David Roberts

A subtle TIP – how Covid has affected inflation expectations

David Roberts

Over 2019, inflation across the G7 had been rising steadily and, by December, stood just under 2% on average, much closer to central bank targets than most people realised.

To account for that, US Treasury Inflation Protected Securities (TIPS) offered investors an inflation premium of around 1.8% per annum for the next ten years at that point. If inflation proved to be less than 1.8% on average, investors would have been better owning conventional US Treasury bonds; with inflation of 1.8% or more, you benefit by owning TIPS.

Volatility and changing inflation expectations

Then along came the Covid-19 crisis and an almost immediate impact of this was a collapse in inflation expectations. As the chart above shows, by March, investors were demanding an annual inflation premium of just 0.5% to hold TIPS as all the talk was of economic collapse and the ‘Japanification’ of Western markets.

To put this in perspective, owners of US Government issued 10-year TIPS lost around 15% compared to conventional bonds. Of course, that loss was ‘just’ mark to market and the US Federal Reserve quickly announced plans to support previously undoubted US debt. That, and signs inflation would actually rise in certain sectors, saw TIPS prices rebound quickly and by August, the premium of 1.8% had been restored. That proved positive for investors like us who were able to hold such securities.

Looking forward, does that recovery mean there is nothing more to be said for TIPS?

Switching into 30 year TIPS

We still own US TIPS although started to sell our ten-year bonds in late August. Our analysis showed that although inflation remains in the system, a quick rebound to pre-Covid levels is unlikely. With the US Fed still supporting the market, however, we were keen not to exit the position and noticed the difference in 10 and 30- year inflation expectations had moved close to zero – an unusual situation.

With the Fed moving to ‘average inflation targeting’ (which we wrote about earlier this month), we believed the chances were that inflation would be higher in the long term than would previously have been the case so switched into 30-year TIPS at a point when few wanted to hold them. So far, so good for this trade: people seem to be coming round to our way of thinking. Had we held the 10-year securities, they would have fallen in value, whereas ours are, at time of writing, modestly higher. They have returned around 2% more than those we sold, which is not huge but important nonetheless in a low-return world.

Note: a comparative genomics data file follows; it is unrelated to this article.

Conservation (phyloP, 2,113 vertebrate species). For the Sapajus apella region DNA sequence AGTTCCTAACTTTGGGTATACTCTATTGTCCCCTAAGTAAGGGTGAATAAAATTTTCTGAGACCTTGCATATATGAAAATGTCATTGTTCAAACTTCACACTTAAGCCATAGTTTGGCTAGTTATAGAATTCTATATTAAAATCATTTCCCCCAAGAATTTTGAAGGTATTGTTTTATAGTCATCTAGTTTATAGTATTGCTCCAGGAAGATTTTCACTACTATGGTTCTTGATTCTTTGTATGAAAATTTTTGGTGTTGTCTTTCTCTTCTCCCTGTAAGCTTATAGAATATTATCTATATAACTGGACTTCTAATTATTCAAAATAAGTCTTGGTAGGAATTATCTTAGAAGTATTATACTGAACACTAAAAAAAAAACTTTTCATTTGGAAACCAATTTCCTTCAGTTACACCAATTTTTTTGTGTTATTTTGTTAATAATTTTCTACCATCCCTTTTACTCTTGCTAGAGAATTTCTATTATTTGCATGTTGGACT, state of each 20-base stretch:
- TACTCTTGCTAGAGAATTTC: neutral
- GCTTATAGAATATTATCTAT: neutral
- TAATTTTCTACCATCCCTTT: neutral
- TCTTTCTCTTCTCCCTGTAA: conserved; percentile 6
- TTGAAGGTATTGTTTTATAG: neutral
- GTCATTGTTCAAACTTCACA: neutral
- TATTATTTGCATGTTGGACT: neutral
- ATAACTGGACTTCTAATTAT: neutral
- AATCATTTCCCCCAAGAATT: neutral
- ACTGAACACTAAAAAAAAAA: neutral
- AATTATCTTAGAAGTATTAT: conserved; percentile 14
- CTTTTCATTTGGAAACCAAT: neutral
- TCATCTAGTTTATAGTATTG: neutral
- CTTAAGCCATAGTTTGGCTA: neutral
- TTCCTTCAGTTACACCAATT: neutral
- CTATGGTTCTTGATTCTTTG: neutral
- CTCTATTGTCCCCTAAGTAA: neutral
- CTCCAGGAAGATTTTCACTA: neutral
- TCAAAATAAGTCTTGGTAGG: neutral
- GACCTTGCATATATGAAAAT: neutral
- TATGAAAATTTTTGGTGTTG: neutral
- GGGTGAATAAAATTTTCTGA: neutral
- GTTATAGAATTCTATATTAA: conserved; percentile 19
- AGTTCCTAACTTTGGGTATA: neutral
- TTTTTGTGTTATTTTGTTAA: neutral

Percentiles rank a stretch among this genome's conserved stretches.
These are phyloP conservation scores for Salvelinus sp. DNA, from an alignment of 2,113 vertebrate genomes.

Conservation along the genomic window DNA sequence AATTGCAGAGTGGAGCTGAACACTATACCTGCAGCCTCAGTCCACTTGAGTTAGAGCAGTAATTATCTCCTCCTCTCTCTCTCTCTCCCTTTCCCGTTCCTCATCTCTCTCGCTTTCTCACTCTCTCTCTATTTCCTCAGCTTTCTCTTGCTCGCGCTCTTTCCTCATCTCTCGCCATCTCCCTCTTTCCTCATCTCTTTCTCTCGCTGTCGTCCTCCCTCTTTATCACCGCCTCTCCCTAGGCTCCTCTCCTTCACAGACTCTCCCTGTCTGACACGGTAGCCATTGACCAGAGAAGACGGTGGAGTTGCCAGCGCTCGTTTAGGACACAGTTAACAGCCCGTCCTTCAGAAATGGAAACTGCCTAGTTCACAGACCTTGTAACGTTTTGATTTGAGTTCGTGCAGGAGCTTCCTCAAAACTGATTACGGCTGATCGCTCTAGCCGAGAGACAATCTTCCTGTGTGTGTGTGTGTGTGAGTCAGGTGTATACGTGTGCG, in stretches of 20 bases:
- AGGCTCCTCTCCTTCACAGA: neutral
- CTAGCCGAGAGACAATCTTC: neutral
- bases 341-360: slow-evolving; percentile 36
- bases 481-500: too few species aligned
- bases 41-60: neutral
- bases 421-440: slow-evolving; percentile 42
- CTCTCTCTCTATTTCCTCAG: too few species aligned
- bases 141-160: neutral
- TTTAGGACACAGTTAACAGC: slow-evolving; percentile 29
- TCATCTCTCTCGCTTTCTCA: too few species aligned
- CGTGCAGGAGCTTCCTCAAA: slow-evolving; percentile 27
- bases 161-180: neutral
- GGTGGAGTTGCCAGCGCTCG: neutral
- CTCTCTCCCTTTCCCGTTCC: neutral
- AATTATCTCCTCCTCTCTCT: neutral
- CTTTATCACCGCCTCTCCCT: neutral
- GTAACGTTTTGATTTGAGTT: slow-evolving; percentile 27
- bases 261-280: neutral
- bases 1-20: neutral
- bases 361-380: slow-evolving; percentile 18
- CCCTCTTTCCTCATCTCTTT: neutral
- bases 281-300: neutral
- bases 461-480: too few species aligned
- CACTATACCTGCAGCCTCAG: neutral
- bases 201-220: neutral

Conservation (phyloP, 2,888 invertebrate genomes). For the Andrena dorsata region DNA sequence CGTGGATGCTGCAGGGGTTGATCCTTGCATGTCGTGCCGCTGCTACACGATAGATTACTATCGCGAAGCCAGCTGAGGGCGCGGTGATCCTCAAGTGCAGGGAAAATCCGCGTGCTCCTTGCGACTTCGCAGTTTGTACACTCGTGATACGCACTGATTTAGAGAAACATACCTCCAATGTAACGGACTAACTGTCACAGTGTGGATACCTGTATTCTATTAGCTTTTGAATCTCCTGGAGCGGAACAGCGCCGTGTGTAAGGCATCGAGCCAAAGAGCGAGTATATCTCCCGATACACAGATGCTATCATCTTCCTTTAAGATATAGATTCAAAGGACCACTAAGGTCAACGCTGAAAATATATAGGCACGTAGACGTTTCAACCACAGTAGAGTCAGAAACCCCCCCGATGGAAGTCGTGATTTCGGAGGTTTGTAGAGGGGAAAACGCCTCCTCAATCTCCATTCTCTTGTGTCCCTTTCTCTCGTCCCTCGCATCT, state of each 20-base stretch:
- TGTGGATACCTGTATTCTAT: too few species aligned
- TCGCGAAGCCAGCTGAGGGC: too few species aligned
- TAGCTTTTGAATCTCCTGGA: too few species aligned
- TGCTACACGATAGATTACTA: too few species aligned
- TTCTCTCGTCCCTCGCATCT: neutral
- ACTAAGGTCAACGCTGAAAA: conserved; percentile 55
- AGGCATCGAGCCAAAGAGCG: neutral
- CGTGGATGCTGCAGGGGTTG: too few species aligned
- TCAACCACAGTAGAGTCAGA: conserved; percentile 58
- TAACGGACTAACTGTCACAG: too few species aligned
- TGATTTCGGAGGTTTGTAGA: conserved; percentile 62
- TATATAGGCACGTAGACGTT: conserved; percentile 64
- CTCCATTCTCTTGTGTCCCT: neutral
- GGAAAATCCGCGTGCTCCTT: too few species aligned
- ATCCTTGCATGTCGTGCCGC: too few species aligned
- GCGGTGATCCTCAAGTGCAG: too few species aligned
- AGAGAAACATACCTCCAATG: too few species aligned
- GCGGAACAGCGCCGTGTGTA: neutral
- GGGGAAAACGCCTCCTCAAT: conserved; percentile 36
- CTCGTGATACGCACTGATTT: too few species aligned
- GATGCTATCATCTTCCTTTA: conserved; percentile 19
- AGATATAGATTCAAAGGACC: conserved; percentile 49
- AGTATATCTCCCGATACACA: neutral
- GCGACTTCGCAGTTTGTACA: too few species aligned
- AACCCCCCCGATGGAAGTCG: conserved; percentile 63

In times of crisis, many good assets are treated badly. That was the case with TIPS and the simple strategy was to close your eyes and buy. As prices recover and overall levels look closer to fair value, however, we need to be a bit more subtle. Overall, bonds have done well for a few months and many are now expensive. Pre-crisis, we had a good track record of finding this kind of small opportunity for clients and believe that can continue to be the case in what are expected to be challenging months ahead.

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Key Risks

Past performance is not a guide to future performance. Do remember that the value of an investment and the income generated from them can fall as well as rise and is not guaranteed, therefore, you may not get back the amount originally invested and potentially risk total loss of capital. Investment in Funds managed by the Global Fixed Income team involves foreign currencies and may be subject to fluctuations in value due to movements in exchange rates. The value of fixed income securities will fall if the issuer is unable to repay its debt or has its credit rating reduced. Generally, the higher the perceived credit risk of the issuer, the higher the rate of interest. Bond markets may be subject to reduced liquidity. The Funds may invest in emerging markets/soft currencies and in financial derivative instruments, both of which may have the effect of increasing volatility.


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Monday, October 5, 2020, 12:39 PM